Very commonly when the supersaturation (or degree of supercooling) is high, and sometimes even when it is not high, growth kinetics may be diffusion-controlled. Under such conditions, the polyhedral crystal form will be unstable, it will sprout protrusions at its corners and edges where the degree of supersaturation is at its highest level. The tips of these protrusions will clearly be the points of highest supersaturation. It is generally believed that the protrusion will become longer (and thinner at the tip) until the effect of interfacial free energy in raising the chemical potential slows the tip growth and maintains a constant value for the tip thickness.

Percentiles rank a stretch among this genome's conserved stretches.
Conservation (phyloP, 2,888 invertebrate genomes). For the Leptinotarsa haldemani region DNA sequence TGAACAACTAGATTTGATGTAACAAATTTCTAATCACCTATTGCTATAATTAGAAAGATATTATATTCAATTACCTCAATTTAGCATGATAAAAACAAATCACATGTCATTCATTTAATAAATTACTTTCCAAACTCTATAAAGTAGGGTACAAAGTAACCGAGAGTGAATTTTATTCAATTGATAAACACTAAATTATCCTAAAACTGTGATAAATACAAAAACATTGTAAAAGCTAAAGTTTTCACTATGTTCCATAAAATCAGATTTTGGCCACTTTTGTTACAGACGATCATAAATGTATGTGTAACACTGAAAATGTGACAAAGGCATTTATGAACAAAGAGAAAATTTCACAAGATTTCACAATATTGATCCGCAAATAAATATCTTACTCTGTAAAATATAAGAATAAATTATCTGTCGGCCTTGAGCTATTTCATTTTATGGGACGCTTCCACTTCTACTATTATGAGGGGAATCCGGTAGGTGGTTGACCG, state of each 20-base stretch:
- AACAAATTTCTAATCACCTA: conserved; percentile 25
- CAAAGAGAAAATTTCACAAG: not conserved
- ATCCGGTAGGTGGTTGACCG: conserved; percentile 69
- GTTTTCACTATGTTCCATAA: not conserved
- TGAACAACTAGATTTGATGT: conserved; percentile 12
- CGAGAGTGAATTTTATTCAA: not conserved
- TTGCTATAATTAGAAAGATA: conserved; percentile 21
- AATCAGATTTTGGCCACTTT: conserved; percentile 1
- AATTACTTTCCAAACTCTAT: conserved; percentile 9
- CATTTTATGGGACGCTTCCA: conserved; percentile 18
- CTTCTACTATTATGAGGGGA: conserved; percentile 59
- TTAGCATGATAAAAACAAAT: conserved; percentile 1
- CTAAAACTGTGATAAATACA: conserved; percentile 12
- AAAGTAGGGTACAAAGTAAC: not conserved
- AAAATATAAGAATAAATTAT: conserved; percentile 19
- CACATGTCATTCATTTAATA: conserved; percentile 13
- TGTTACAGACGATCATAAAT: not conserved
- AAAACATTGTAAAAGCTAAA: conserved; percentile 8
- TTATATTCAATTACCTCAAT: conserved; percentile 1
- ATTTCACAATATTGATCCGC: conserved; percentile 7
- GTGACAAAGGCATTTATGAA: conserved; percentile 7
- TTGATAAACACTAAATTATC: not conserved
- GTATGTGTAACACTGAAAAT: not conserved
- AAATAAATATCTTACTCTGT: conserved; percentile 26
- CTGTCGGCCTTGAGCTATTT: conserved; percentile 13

In the subsequent tip-thickening process, there should be a corresponding instability of shape. Minor bumps or "bulges" should be exaggerated — and develop into rapidly growing side branches. In such an unstable (or metastable) situation, minor degrees of anisotropy should be sufficient to determine directions of significant branching and growth. The most appealing aspect of this argument, of course, is that it yields the primary morphological features of dendritic growth.